But, most notably, the acting in this production was superb - RJ Brown carries the show as Leo, whose idea sets the plot in motion, and the audience can clearly track his journey through his facial expressions and how he holds himself throughout the show. Likewise, Quinn Franzen, as Ralph, gives a nuanced performance, showing Ralph's descent from friend to enemy, and Franzen's small reveals in his tone and demeanor hint at his change for the audience long before it appears on stage, giving insight into what his character doesn't yet understand about himself. Katie Kleiger's Dawn is also nuanced, though in a very different way; from early conversations, the audience can see the internal debates and doubts she refuses to voice, and seeing them reveal themselves as she continues to grapple with her own understanding of self is fascinating. Tatiana Williams' Misha is perhaps the most intriguing to watch, given that the audience is treated to her on-camera persona, her personality around her friend group, and her own frank, stripped down monologue; toward the end of the performance, it's gratifying to see her piece these three distinct selves, all her and yet only a piece of her, into someone who is perhaps the most clear-eyed about the friends' fates, and she serves as both a proxy for the audience in her understanding and sadness as well as the one trying to pull everyone back from the brink, resulting in perhaps the most heartbreaking performance of a deep-cutting production.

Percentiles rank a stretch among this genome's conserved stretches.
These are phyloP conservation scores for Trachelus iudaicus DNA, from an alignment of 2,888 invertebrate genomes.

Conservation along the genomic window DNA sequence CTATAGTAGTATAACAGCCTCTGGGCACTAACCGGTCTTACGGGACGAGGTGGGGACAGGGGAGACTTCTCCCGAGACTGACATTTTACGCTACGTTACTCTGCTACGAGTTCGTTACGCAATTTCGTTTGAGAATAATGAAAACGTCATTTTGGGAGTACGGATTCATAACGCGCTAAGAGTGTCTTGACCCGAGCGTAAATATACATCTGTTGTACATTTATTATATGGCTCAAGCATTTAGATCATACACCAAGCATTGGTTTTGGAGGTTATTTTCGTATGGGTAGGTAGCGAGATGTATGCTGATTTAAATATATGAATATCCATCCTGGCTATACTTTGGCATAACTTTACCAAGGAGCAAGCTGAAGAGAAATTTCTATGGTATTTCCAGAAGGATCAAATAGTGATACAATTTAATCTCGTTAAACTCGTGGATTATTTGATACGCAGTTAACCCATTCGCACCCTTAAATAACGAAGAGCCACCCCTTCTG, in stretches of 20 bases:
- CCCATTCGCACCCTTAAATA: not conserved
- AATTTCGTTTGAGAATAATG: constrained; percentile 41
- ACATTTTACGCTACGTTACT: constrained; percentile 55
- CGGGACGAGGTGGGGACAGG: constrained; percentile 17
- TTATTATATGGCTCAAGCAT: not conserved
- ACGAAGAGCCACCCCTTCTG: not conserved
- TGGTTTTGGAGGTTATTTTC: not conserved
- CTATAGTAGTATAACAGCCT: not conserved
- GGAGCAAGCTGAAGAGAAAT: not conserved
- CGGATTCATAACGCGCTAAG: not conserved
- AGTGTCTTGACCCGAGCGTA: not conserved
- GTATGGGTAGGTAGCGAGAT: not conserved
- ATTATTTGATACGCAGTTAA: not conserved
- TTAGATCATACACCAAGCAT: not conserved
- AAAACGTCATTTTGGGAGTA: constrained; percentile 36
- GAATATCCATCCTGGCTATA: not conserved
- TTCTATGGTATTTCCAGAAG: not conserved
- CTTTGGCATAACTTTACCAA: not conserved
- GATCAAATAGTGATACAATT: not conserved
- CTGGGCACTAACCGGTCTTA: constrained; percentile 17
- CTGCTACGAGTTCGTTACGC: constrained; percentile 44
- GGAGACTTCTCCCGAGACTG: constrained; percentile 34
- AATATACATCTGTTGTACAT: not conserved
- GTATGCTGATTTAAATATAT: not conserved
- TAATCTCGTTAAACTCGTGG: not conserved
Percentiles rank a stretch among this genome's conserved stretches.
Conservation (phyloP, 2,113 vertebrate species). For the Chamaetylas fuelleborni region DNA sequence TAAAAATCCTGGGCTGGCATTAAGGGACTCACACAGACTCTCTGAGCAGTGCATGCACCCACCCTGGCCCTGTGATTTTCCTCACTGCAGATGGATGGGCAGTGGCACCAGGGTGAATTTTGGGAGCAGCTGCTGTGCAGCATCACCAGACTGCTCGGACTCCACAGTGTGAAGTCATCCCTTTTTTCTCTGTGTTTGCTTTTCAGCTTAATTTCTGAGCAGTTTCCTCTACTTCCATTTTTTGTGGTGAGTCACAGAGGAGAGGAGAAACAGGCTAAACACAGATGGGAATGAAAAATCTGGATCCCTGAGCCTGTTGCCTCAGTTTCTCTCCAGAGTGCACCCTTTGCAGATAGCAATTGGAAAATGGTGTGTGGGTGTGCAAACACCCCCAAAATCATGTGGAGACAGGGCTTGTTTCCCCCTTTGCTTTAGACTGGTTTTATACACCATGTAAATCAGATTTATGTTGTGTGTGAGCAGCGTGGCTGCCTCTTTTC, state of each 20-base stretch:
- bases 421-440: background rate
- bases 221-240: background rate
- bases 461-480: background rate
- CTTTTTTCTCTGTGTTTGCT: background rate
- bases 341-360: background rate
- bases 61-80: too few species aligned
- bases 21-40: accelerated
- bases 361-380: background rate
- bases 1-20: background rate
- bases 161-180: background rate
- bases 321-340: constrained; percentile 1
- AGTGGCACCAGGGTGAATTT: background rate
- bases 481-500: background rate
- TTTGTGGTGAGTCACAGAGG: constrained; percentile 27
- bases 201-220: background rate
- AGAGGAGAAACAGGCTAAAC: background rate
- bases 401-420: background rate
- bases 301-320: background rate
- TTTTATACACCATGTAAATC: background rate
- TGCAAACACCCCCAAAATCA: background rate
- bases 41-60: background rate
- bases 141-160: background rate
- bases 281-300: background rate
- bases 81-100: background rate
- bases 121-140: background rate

White Noise is the kind of theater that everyone hopes to experience - it grips each member of the cast and audience a bit differently, but no less fully, and makes viewers take some much-needed but often avoided introspection. How do we define ourselves? How do we relate to others? What are the stories we tell ourselves about who we are, and how do they stand up under pressure? As I said, White Noise isn't a safe production, but it's one that's truly moving because of that. It's the kind of production where the audience almost hesitates to clap at the end because we're so immersed in the world and subsequent introspection the performance has fostered that there's a need to shake oneself back into reality. It's truly a powerful experience, and absolutely one worth having.

Studio Theatre's White Noise is playing through February 20th, 2022. Performance run time is 2 hours and 30 minutes with one 15-minute intermission. Content warnings for depictions of slavery and racially motivated violence and manipulation, partial nudity, simulated intercourse, gunshot sounds, racially charged language, the use of herbal tobacco, and flashing lights. More information about the show, cast & creative team, and ticket purchases can be found on the Studio Theatre Website.